One of the things you do when you receive a Stage IV diagnosis is second guess yourself. You constantly try to think if you missed a symptom, a sign, something, ANYthing that if you had paid more attention to it, you might have been diagnosed sooner. Ovarian cancer is particularly insidious in that the symptoms could be anything...bloating? Shoot - what woman hasn't bloated on a regular basis since the onset of puberty? Constipation? Really? A sense of fullness? Changes in your cycle?
These are not the things that worry a woman - we don't have time to let a little bloating or irregular bowel habits slow us down. And often ovarian cancer hits in our later years - when changes in our cycle and weight gain that doesn't respond well to exercise is part of the change coming on. And again - while we don't *like* it, if you're over 45, you just assume it's the change. It never occurred to me that it might be ovarian cancer until it was too late.
Over the year before my diagnosis, I had a vague sense that my cycles were coming a little too close together. But I had just had my IUD removed, and figured that was why. I had gained weight, and it wasn't until I had been exercising regularly for 9 months without losing any before I started to think it might be something worrisome. 9 months folks. And honestly, it wasn't until I started gaining weight that I took it seriously. That and the fact I was getting short of breath going up stairs at work, even though I had quit smoking a year before. And let's not forget - my grandmother died from this disease - in her early 50s. One of her sisters had it as well when she was much older. I had a family history. Yet it took unexplained weight gain and shortness of breath to get me to a doctor.
I was 47 years old. That's actually considered a bit young for ovarian cancer. How long would I have waited to go to the doctor if I were 50? Or 55? or 60?
There is no way to accurately screen for ovarian cancer currently. For my diagnosis, it took a transvaginal ultrasound, an elevated CA-125 test of 220, and running a biopsy on the fluid they drained from my abdomen as it built up. But you don't want to get to the stage where fluid is building up in your abdomen before being diagnosed. You want to catch it before it gets to that point, and they are still looking for ways to do that. The CA-125 has not been shown to be a reliable indicator of the presence of ovarian cancer, and transvaginal ultrasounds can see some irregularities, but ovarian cancer is not always obvious. The only way they can truly diagnose it is through surgery.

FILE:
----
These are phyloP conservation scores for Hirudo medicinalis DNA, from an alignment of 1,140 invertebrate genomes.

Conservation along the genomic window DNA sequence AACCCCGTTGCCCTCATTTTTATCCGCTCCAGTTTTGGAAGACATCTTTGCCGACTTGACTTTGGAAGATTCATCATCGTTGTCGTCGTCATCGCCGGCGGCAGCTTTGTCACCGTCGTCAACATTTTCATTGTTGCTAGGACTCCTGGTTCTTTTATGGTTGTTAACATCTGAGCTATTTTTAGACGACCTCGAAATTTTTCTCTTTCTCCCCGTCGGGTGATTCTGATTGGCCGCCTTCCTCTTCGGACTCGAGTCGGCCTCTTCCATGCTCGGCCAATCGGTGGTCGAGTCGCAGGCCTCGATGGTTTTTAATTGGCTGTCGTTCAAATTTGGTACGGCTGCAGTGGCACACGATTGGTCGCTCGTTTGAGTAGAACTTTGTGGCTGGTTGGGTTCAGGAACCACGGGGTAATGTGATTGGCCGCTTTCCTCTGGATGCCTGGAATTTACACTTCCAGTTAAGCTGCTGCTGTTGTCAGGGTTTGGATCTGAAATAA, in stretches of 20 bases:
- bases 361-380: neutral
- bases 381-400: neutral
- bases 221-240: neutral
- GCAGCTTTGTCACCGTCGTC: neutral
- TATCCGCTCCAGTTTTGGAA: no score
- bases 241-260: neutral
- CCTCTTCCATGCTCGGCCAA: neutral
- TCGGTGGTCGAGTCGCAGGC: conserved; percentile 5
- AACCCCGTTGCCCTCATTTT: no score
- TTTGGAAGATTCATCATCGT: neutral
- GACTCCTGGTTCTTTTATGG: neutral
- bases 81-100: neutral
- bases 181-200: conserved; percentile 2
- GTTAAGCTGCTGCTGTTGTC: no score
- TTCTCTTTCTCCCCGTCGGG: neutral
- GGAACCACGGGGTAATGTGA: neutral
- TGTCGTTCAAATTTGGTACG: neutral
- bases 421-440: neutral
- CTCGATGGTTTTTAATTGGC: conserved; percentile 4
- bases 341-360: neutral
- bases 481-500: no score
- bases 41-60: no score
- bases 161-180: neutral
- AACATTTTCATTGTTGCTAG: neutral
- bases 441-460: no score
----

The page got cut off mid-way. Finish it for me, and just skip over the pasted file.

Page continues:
When I had my IUD removed in the summer of 2011, I had a transvaginal ultrasound done. When I was diagnosed in 2012, 14 months later, my new GYN pulled that report from 2011. The radiologist noted irregularities on my left ovary, and recommended follow up. My former GYN never mentioned that to me. It was not followed up on. I was only 46 at the time, seemed perfectly healthy, and my family history was on my father's side of the family.
I cannot help but think that if we had done a CA 125 then, and did another one 3 months later, I would have been diagnosed much earlier, and would not have been stage IV. Stage II - maybe even as lucky as Stage I. I wouldn't have had tumors on my omentum requiring its removal, or on my diaphram, which was probably how fluid crossed from my abdomen to the areas around my lungs. That knowledge haunts me late at night sometimes - when I let doubt and worry in. I try not to dwell on it, but it never goes away. Not completely, it's always there, and always will be.
So - if you are reading this and you have any of the symptoms mentioned above - consider going to see your doctor. Even if he tells you that you're being silly - I'd rather be silly than have cancer. So go. Learn from the mistakes that were made by my and that other GYN. Don't ignore your body. Listen to it. It might save your life.